I use my Kindle Fire a great deal for gaming and writing research. It's handy form factor makes it extremely portable and the ability to load my PDFs onto the device means my gaming library is with me where ever I go. The long battery life allows me to use it for days between charging and my Verso leather(ish) cover that makes the Fire look like a leather-bound book. For some reason I like that a lot.
Currently I'm wading through the new chase rules in the Savage Worlds Deluxe Edition and making notes along the way for a future blog article. Along the way I decided it to document the Android applications I use daily so other gamers considering a Fire purchase could gain from my experience.
My first and foremost favorite application is ezPDF Reader Pro by Unidocs Inc. The program makes great use of screen real estate and navigation is a breeze.
The File Management screen allows you to view a list of your PDFs you've sent to your Kindle, those you've downloaded, or you can open a PDF directly from the web. I use the 'Recently Viewed' option most often because I usually reference more than one PDF for research.
Thus far, ezPDF does the best job of reading PDFs. The default Kindle viewer displays PDFs and that's about it. If you're going to make your Kindle into a gaming book reader, you need much more. The ezPDF view behaves like a standard Kindle reader when in full screen mode complete with page flipping animation. Full page is normally too small to read unless the Kindle is sidways.
When you double tap a text column, it zooms so the column fills the screen. After that, tapping either side of the screen scrolls to the next or previous text column. Touching the top or bottom of the screen scrolls to the top or bottom of the page. All this makes for a great navigation experience although it's a little frustrating at first.
Selecting text is easy. You simply hold down on a word and a selection highlighter appears allowing you to select all the text you want. Once your selection is complete, you can
- Copy - saves the selected text to clipboard to be used later
- Search document for other occurrences of the selected passage
- Web - sends the selected text to Google search
- Send - sends the selected text to other applications like Facebook, Twitter, Email, or Evernote
- ColorDict - sends the selected text to ColorDict application (not available on Kindle but should be there for other android devices)
- Highlight, strike through, or underline text
- Add sticky note
- Draw figures, freehand, or text boxes on the document
The ezPDF menu appears with a single tap to the center of the screen. From the menu you can
- Bring up the outline for quick navigation between book sections
- Goto or add a bookmark
- Browser like navigation to visit previous pages if you're jumping around in the document
- Jump to a page number
- Set the zoom %
- Export/Import/List Annotations
- Voice reading to have your Kindle read to you
- Auto flipping to have the Kindle automatically navigate through the PDF
- Night/Day mode which inverts the colors light to dark or dark to light
- Save As to save a copy of your PDF
Next on my Must Have list is Evernote. This free application makes note taking easy and puts notes on the cloud for access on all android devices and any web browser. I use Evernote as I'm reading game manuals to save off interesting tidbits for later. My current article involving chase rules has me back and forth between the Savage Worlds Deluxe Edition and the Space:1889 - Red Sands setting rules trying to figure out the best way to handle Sky Galleons combat. Since the chase rules have changed, keeping track of all the information was becoming difficult.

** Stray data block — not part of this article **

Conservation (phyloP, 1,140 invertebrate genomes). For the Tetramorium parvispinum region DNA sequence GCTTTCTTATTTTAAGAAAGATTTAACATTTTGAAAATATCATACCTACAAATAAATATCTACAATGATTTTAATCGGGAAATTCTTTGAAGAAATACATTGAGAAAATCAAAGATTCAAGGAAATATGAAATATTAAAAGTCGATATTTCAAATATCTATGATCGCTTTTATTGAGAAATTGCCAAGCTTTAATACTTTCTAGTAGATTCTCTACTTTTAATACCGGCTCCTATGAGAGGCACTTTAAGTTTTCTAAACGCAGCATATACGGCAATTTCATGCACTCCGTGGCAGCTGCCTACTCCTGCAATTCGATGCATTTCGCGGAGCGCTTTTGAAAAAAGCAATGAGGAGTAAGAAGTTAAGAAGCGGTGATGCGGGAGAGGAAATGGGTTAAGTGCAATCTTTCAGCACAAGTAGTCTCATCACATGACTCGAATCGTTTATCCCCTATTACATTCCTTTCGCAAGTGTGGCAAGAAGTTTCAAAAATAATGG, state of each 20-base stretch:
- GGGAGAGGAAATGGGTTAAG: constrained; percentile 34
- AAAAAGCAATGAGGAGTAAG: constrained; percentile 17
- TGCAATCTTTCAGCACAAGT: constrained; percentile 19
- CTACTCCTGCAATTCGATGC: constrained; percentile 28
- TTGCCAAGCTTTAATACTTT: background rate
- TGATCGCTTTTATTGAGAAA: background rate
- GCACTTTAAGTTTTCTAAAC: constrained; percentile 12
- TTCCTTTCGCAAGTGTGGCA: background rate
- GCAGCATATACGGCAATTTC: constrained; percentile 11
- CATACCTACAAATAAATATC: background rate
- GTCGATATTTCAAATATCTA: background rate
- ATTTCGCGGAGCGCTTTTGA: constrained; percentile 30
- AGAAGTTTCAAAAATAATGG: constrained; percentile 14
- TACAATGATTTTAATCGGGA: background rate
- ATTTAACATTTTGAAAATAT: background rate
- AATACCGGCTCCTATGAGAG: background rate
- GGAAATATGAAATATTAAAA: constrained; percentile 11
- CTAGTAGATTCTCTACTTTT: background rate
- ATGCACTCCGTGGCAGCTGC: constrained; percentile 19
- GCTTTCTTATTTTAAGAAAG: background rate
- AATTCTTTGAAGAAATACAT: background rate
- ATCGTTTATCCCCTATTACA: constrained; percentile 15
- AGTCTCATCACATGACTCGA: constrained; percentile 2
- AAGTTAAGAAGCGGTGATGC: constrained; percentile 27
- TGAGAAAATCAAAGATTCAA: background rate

Evernote to the rescue. I cut and paste the relevant sections from ezPDF into Evernote giving me one place to absorb the information. What's more, you can share documents with other Evernote users and all your notes are automatically on all your Evernote devices. It comes in very handy.
You can also embed media, such as photos and videos, into your notes.
Another app from the Evernote folks is Skitch. The application lets you rapidly annotate photos and images the share them with others. It's simple functionality but incredibly useful for passing maps and other graphics back and forth.
You can add arrows, boxes, text, and freehand drawings to your graphic and then share them via email, Twitter, Facebook, Evernote, or other apps.
Skitch is easy, fun, and I spend too much time in it.
Sketchbook Pro is last on my list Must Haves. Sketchbook is a great little drawing program for rapidly putting together maps or other graphics. It's something of a mini-GIMP or Photoshop with a wide variety of brushes and other tools to make drawing easy.
You can confine drawing to squares, circles, lines, or use freehand. There are 45 brushes to choose from with variable radii and opacity. It has a mirroring mode so one side of the drawing duplicates the other. Best of all it has 6 layers which allow you to draw on different, overlaid canvases. The three transformation tools - rotate, move, and scale - are simple and intuitive.
For a quick drawing, nothing beats Sketchbook. What's more, you can always save your drawing then annotate in Skitch and save in Evernote. It makes for a powerful combination. The image below took me less than five minutes to create and share. I drew the image in Sketchbook, annotated in Skitch, and saved to Evernote as well as shared to Twitter.
Please forgive the crudity of the model. I was in a hurry.
The product works with all recent versions of Microsoft Office Word, Excel, and PowerPoint files. While this probably doesn't fall into the Must Have category, I do use it often for game-related materials.